I have waited a very long time to have coat hooks in our house. There were some when we moved in, but as soon as building work started they had to be removed. That was over 15 years ago. Fifteen years with nowhere to hang a coat!
Okay that isn’t strictly true. I hang my coat from one of two door handles downstairs, and leave fleece jackets in a pile. Since we bought the pushchair it has been an excellent place to drape outer layers – and that is all it has done for the past six months, M considering herself too tall or too grown up to ride in it. But certainly it has proved less than ideal when we have visitors!
Eventually I identified a place where we could put some coat hooks, behind the door in the front room. I bought hooks – I would have bought them ready mounted but that was voted down, given we usually have plenty of odd bits of timber. The timber we had proved either unsuitable or too small, and the coat hooks went into storage for several months.
Then at a local Woodland Festival in September, we managed at last to buy a piece of wood we both liked to mount the coat hooks on. That timber was then allowed to acclimatise to the house for a month before being planed and scraped and sealed.
Finally, last weekend the coat hooks were put on the wall. A simple thing, giving much pleasure. Even better, what had been behind the door for the past 15 years was all my glass – each piece wrapped in newspaper and stacked against the wall with a piece of wood across the front to protect them from the door, and sufficiently unattractive and inaccessible that M managed not to investigate – but it took me longer to find the right colours of glass than to cut it when making last week’s project! So the glass had to move for the coat hooks, and to my great delight is now stored in such a way that it can be accessed much more easily for future projects. So by solving one problem, another has also found a satisfying solution.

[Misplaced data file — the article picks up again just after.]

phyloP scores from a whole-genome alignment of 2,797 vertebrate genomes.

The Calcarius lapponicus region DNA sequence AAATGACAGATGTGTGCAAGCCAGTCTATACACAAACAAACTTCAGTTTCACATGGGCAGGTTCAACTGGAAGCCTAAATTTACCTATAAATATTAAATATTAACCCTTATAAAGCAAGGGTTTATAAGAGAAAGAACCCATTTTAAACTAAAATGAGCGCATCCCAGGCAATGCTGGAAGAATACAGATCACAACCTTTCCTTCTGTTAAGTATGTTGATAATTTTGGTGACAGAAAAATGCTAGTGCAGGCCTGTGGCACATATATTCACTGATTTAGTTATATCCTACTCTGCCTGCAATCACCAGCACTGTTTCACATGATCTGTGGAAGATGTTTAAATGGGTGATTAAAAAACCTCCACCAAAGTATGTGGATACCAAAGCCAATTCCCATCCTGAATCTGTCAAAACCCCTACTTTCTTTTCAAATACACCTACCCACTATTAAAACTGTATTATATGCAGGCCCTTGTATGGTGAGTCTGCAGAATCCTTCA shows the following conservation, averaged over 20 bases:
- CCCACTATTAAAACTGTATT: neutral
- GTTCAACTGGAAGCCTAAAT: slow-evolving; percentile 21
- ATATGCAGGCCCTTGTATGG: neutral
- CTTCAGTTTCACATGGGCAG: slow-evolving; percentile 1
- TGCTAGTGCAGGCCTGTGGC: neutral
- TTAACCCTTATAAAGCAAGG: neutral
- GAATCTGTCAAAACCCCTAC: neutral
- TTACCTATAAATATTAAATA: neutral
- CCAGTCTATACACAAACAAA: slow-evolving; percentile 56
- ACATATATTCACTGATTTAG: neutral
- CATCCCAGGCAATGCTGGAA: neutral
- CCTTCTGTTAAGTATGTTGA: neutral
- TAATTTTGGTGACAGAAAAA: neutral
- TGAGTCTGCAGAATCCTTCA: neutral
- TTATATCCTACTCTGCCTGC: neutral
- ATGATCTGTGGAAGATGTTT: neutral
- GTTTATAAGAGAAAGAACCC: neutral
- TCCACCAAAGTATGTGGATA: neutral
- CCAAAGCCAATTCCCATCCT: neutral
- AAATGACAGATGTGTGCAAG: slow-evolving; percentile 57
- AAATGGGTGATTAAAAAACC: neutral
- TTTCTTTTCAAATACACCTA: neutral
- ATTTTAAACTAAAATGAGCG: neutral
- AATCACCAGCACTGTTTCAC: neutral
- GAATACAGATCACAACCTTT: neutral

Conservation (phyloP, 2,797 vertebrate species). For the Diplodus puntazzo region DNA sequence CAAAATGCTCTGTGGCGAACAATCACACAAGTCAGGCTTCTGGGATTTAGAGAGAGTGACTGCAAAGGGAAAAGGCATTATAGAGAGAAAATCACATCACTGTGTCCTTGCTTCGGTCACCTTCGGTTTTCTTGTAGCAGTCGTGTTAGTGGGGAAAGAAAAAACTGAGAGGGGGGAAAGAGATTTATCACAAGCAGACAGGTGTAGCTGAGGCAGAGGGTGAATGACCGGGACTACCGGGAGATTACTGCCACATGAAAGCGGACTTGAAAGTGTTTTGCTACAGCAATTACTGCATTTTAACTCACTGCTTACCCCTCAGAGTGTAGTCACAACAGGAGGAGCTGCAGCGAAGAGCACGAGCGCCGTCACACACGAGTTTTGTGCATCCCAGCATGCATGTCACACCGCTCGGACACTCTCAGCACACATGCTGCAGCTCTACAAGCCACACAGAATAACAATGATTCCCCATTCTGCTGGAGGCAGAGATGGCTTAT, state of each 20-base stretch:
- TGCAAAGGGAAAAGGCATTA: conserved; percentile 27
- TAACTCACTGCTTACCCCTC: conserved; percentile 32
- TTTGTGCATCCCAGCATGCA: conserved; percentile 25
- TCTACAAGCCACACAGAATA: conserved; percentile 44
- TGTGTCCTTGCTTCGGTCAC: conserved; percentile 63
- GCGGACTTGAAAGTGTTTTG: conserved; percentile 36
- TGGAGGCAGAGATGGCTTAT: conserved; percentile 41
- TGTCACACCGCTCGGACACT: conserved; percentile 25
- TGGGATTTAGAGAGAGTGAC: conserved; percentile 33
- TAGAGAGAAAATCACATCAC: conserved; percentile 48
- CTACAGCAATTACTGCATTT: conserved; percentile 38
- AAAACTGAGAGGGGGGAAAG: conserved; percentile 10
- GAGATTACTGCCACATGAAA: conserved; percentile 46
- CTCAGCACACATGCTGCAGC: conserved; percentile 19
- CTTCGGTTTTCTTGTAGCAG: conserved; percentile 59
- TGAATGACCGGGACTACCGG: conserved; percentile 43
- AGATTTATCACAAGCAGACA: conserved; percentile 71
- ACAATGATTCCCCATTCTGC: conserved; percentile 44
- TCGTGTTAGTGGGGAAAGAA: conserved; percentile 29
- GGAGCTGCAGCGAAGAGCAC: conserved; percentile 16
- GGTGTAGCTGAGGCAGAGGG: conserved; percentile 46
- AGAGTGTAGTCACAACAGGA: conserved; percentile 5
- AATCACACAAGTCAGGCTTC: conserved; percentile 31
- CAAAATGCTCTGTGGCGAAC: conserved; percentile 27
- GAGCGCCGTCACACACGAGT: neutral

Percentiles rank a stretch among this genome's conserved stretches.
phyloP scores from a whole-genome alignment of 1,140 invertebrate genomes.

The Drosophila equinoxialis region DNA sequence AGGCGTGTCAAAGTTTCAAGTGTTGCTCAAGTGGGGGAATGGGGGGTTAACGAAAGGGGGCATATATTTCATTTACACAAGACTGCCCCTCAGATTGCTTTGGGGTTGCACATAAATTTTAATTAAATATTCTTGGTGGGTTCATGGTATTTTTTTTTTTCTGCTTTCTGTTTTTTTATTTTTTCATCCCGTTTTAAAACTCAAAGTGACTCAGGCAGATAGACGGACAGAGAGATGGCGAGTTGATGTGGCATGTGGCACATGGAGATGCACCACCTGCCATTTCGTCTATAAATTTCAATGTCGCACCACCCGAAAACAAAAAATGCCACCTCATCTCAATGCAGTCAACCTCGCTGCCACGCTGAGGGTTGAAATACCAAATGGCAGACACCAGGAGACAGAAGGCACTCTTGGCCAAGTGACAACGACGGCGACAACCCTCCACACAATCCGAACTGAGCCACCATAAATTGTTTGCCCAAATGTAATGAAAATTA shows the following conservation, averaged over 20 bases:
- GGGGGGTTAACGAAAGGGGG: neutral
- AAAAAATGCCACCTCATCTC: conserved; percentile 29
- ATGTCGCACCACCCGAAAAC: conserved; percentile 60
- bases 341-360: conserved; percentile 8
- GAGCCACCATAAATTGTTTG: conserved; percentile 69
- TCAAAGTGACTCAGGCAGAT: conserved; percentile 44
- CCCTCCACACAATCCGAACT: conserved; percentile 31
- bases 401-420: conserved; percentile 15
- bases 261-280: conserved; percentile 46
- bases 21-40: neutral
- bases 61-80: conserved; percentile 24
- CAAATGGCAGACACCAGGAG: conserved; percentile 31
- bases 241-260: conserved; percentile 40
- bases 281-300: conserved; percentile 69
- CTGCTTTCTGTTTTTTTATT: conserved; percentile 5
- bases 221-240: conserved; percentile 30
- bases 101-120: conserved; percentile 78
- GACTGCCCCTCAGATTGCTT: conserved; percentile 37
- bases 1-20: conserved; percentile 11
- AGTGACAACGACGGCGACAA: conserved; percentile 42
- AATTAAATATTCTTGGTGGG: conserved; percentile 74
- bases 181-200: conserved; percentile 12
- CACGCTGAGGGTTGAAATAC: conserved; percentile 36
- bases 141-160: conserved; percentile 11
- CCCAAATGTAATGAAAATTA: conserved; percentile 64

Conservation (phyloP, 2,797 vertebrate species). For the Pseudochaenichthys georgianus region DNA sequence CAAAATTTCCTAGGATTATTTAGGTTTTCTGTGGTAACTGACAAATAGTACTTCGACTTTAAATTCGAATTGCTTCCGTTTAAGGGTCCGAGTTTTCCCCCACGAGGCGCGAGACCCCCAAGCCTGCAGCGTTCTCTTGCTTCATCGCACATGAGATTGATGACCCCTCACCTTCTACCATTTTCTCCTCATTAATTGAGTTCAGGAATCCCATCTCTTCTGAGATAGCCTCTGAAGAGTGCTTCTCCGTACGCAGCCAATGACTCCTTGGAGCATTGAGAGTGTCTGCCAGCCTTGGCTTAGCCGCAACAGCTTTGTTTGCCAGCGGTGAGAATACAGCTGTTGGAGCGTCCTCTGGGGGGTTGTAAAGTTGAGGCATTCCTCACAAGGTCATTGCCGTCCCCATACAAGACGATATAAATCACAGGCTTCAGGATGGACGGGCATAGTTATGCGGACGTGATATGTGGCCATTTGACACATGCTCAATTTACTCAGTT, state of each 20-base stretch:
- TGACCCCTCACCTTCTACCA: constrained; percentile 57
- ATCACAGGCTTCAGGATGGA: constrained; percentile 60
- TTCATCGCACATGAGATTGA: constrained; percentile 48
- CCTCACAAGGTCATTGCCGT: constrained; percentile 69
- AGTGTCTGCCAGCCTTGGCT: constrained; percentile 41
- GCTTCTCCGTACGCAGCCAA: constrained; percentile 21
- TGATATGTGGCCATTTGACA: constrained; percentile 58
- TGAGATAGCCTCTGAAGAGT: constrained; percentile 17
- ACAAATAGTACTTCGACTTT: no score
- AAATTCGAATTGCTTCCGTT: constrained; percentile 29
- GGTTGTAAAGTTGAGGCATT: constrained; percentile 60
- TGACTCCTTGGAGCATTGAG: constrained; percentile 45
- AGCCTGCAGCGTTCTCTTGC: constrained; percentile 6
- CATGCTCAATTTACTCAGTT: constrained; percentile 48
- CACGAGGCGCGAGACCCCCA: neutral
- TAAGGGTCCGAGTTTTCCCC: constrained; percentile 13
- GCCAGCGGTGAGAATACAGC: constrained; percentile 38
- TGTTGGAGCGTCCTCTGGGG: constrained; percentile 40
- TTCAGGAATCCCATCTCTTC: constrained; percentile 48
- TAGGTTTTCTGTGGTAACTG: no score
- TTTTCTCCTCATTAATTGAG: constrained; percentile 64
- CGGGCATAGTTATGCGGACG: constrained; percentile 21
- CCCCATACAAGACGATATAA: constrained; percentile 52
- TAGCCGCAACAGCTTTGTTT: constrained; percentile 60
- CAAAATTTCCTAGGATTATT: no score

This story may on the surface seem to have little to do with Paganism, or with crafting, since I only did the design work and not the making. However, the wood we eventually found is Elm. This is a timber which, thanks to Dutch Elm disease in the 1970s, filled my childhood home – our dining table was a huge slab of Elm, we had bookcases of Elm, a bed carved from Elm, a meat carving board … it was part of the background to my life. This rack of coat hooks is now the first thing to be made of Elm in my own home, and moreover is used every single day. So I have a sense of completeness, of my relationship with trees forming a protective circle around me, and continuing to develop that relationship in a loving and harmonious way.